Installing the Xen Hypervisor on Debian Stretch
It’s not that complex
I have been trying to find installation instructions and commands for the Xen HyperVisor for Debian. Even after some long search I never found anything which made sense. After spending a couple of days, going through documentations, I finally managed to install it. I am sharing the steps which I used to create a domain and run an Ubuntu HVM on the same.
You can modify the part of the scripts mentioned below as per your requirement and use the same to install Xen on your system.
#!/bin/sh #Automation of installation of Xen Hypervisor #Install non-free firmware apt-get -y install firmware-linux-nonfree #Install Large Volume Management apt-get -y install lvm2 #Create the allocated LVM as a Physical Volume. Change sda4 to whichever #device you had created as LVM for installation pvcreate /dev/sda4 #Create a Volume Group (extents) using physical Volume #Replace sda4 with device mentioned in pvcreate vgcreate vg0 /dev/sda4 #Install bridge utils for network bridging apt-get -y install bridge-utils #Configure bridging interface echo "" >> /etc/network/interfaces echo "#The bridge network interface" >> /etc/network/interfaces echo "auto xenbr0" >> /etc/network/interfaces && echo "iface xenbr0 inet dhcp" >> /etc/network/interfaces # Change the iface name enp3s0 as applicable e.g. eth0 echo -e "\t bridge_ports enp3s0" >> /etc/network/interfaces #Restart the network service service networking restart #Install Xen Server apt-get -y install xen-hypervisor-4.8-amd64 xen-tools xen-utils-4.8 #Create a lv disk to be used with our vm lvcreate -ndisk_0 -L20G vg0
The HVM file contains the entire information for setting up the VM. You may need to change the <ISO_FOLDER> to folder which contains your ISO in this case the Ubuntu Server X64 version.
# ===================================================================== # Example HVM guest configuration # ===================================================================== # # This is a fairly minimal example of what is required for an # HVM guest. For a more complete guide see xl.cfg(5) # This configures an HVM rather than PV guest builder = "hvm" # Guest name name = "ubuntu_srv" # 128-bit UUID for the domain as a hexadecimal number. # Use "uuidgen" to generate one if required. # The default behavior is to generate a new UUID each time the guest is started. #uuid = "XXXXXXXX-XXXX-XXXX-XXXX-XXXXXXXXXXXX" # Enable Microsoft Hyper-V compatibile paravirtualisation / # enlightenment interfaces. Turning this on can improve Windows guest # performance and is therefore recommended #viridian = 1 # Initial memory allocation (MB) memory = 2048 # Maximum memory (MB) # If this is greater than `memory' then the slack will start ballooned # (this assumes guest kernel support for ballooning) #maxmem = 512 # Number of VCPUS vcpus = 2 # Network devices # A list of 'vifspec' entries as described in # docs/misc/xl-network-configuration.markdown vif = [ 'bridge=xenbr0' ] # Disk Devices # A list of `diskspec' entries as described in # docs/misc/xl-disk-configuration.txt disk = [ '/dev/vg0/disk_0,raw,hda,w','/<ISO_FOLDER>/ubuntu-17.10.1-server-amd64.iso,raw,hdc,cdrom' ] # Guest VGA console configuration, either SDL or VNC sdl = 0 serial='pty' vnc = 1 vnclisten="" boot = "c"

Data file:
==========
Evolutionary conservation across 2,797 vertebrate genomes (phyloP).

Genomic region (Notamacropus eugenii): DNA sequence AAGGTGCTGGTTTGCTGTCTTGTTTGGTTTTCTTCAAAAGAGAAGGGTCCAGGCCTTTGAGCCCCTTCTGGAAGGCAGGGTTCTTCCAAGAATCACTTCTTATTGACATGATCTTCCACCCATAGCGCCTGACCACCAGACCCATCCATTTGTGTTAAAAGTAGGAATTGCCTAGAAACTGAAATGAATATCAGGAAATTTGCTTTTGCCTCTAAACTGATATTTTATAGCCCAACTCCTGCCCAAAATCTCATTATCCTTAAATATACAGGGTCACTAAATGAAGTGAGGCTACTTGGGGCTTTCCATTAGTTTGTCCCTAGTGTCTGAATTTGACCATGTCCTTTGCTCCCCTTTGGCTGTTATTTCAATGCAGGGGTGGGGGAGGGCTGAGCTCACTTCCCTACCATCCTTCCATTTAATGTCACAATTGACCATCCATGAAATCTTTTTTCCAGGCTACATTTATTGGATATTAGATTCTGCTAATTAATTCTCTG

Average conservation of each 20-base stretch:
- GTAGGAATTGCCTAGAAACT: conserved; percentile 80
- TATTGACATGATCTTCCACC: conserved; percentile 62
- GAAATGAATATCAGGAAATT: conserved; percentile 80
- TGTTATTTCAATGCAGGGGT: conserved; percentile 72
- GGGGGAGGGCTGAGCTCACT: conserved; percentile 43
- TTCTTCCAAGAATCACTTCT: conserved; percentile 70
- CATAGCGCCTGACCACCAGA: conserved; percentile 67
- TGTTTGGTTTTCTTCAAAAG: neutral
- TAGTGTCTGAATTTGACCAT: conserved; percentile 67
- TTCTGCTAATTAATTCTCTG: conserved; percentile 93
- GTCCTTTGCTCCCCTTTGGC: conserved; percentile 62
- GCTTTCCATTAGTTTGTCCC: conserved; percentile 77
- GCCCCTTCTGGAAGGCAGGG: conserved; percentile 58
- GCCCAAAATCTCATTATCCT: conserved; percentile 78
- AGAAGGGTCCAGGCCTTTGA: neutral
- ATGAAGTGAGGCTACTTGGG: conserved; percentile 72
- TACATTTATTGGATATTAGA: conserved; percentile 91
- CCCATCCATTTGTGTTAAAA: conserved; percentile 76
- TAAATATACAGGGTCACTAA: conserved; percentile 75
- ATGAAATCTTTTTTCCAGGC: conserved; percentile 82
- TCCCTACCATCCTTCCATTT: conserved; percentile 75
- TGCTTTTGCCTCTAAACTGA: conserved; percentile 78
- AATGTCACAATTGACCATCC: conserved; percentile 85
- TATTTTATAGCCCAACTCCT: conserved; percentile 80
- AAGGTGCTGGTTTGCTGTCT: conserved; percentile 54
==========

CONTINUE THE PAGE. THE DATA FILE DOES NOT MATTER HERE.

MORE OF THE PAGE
- Modify the shell script as per your requirement and run it. This will install Xen and all necessary tools. Restart the server.
- Create a file ubuntu.hvm in your /etc/xen/ and copy the contents mentioned above. Modify information as per your system
- Run the following command to create and start the VM
xl create /etc/xen/ubuntu.hvm
This will create a VM and start the VM with the the ISO image mentioned in the HVM file.
You will be able to see the installation screen by connect to the ip address of the debian machine on which Xen is currently installed on port 5900 using VNC viewer.
- Walk through Ubuntu installation and you will have your Ubuntu VM ready at the end of it.
- Run the command
and you should see a list of VM’s installed on the system e.g.
Name ID Mem VCPUs State Time(s) Domain-0 0 3957 4 r----- 211.5 ubuntu_srv 1 2040 2 -b---- 336.2
The b in the state column suggests that the VM is in blocked state. This does not indicate that the VM is hung. In case you run a processing intensive task on the VM you will see the state changed to r.
Things to Remember
In this section I am covering the key aspects which you should remember while creating the VM’s else you end up in the issues mentioned below.
Dreaded GRUB Install failure
I learnt this the hard way. Twice, after the entire installation process I was unable to install the GRUB boot manager in the MBR. After searching a lot of sites and going through equally large number of articles, I figured out that he size of the first partition has to be small, since a larger partition results in the size of core.img becoming greater than that the MBR can accommodate. This is a classic problem with LVM. So ensure when you partition the disk for installing ubuntu, create a /boot partition with roughly 200MB-300MB space and you will not encounter this issue.
Enabling auto configuration of eth0
On first boot of the guest VM you will have to edit the
/etc/network/interfaces file and update the information regarding the eth0 interface. Add following lines without the comment marks
# auto eth0
# iface eth0 inet dhcp
This will ensure that your guest vm is able to connect to the network get an IP and hosts will be able to connect to this guest
The above mentioned files install_xen.sh and ubuntu.hvm can also be obtained from the following github location
This was a small attempt at demystifying the Xen server installation. I hope you all will find it useful to run your own VM’s. Hope the information helps and look forward to your comments and suggestions.